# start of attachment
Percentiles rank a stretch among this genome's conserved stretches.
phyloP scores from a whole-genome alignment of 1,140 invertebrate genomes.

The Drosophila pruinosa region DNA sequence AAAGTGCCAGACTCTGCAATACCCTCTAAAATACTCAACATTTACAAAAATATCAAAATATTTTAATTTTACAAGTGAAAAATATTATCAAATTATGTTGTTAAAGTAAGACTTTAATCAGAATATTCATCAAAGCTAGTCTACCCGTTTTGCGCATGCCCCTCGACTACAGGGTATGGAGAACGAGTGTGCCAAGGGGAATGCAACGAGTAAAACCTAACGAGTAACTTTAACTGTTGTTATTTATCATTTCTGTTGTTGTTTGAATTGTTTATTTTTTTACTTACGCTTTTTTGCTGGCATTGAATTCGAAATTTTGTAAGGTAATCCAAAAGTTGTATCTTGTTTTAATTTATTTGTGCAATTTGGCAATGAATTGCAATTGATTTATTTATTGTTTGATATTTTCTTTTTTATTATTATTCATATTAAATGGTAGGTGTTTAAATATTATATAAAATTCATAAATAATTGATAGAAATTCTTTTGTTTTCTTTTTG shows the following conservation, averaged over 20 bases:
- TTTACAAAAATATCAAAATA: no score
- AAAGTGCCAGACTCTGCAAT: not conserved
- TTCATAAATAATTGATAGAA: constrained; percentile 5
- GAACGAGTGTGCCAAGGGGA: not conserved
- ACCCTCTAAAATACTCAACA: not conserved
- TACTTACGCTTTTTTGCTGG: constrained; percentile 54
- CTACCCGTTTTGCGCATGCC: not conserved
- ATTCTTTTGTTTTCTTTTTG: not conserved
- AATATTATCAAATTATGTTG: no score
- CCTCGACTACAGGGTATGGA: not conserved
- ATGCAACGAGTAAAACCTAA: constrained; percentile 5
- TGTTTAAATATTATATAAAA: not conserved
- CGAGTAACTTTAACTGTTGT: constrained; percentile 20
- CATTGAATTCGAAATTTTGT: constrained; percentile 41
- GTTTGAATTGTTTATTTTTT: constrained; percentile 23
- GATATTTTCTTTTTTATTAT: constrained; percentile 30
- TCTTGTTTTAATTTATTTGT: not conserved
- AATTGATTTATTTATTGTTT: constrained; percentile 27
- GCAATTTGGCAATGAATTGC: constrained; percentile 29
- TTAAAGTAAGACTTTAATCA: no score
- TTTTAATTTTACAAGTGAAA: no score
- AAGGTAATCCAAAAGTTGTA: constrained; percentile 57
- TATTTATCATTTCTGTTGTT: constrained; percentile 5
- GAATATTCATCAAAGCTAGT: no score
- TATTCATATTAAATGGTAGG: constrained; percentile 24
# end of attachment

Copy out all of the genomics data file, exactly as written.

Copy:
Percentiles rank a stretch among this genome's conserved stretches.
phyloP scores from a whole-genome alignment of 1,140 invertebrate genomes.

The Drosophila pruinosa region DNA sequence AAAGTGCCAGACTCTGCAATACCCTCTAAAATACTCAACATTTACAAAAATATCAAAATATTTTAATTTTACAAGTGAAAAATATTATCAAATTATGTTGTTAAAGTAAGACTTTAATCAGAATATTCATCAAAGCTAGTCTACCCGTTTTGCGCATGCCCCTCGACTACAGGGTATGGAGAACGAGTGTGCCAAGGGGAATGCAACGAGTAAAACCTAACGAGTAACTTTAACTGTTGTTATTTATCATTTCTGTTGTTGTTTGAATTGTTTATTTTTTTACTTACGCTTTTTTGCTGGCATTGAATTCGAAATTTTGTAAGGTAATCCAAAAGTTGTATCTTGTTTTAATTTATTTGTGCAATTTGGCAATGAATTGCAATTGATTTATTTATTGTTTGATATTTTCTTTTTTATTATTATTCATATTAAATGGTAGGTGTTTAAATATTATATAAAATTCATAAATAATTGATAGAAATTCTTTTGTTTTCTTTTTG shows the following conservation, averaged over 20 bases:
- TTTACAAAAATATCAAAATA: no score
- AAAGTGCCAGACTCTGCAAT: not conserved
- TTCATAAATAATTGATAGAA: constrained; percentile 5
- GAACGAGTGTGCCAAGGGGA: not conserved
- ACCCTCTAAAATACTCAACA: not conserved
- TACTTACGCTTTTTTGCTGG: constrained; percentile 54
- CTACCCGTTTTGCGCATGCC: not conserved
- ATTCTTTTGTTTTCTTTTTG: not conserved
- AATATTATCAAATTATGTTG: no score
- CCTCGACTACAGGGTATGGA: not conserved
- ATGCAACGAGTAAAACCTAA: constrained; percentile 5
- TGTTTAAATATTATATAAAA: not conserved
- CGAGTAACTTTAACTGTTGT: constrained; percentile 20
- CATTGAATTCGAAATTTTGT: constrained; percentile 41
- GTTTGAATTGTTTATTTTTT: constrained; percentile 23
- GATATTTTCTTTTTTATTAT: constrained; percentile 30
- TCTTGTTTTAATTTATTTGT: not conserved
- AATTGATTTATTTATTGTTT: constrained; percentile 27
- GCAATTTGGCAATGAATTGC: constrained; percentile 29
- TTAAAGTAAGACTTTAATCA: no score
- TTTTAATTTTACAAGTGAAA: no score
- AAGGTAATCCAAAAGTTGTA: constrained; percentile 57
- TATTTATCATTTCTGTTGTT: constrained; percentile 5
- GAATATTCATCAAAGCTAGT: no score
- TATTCATATTAAATGGTAGG: constrained; percentile 24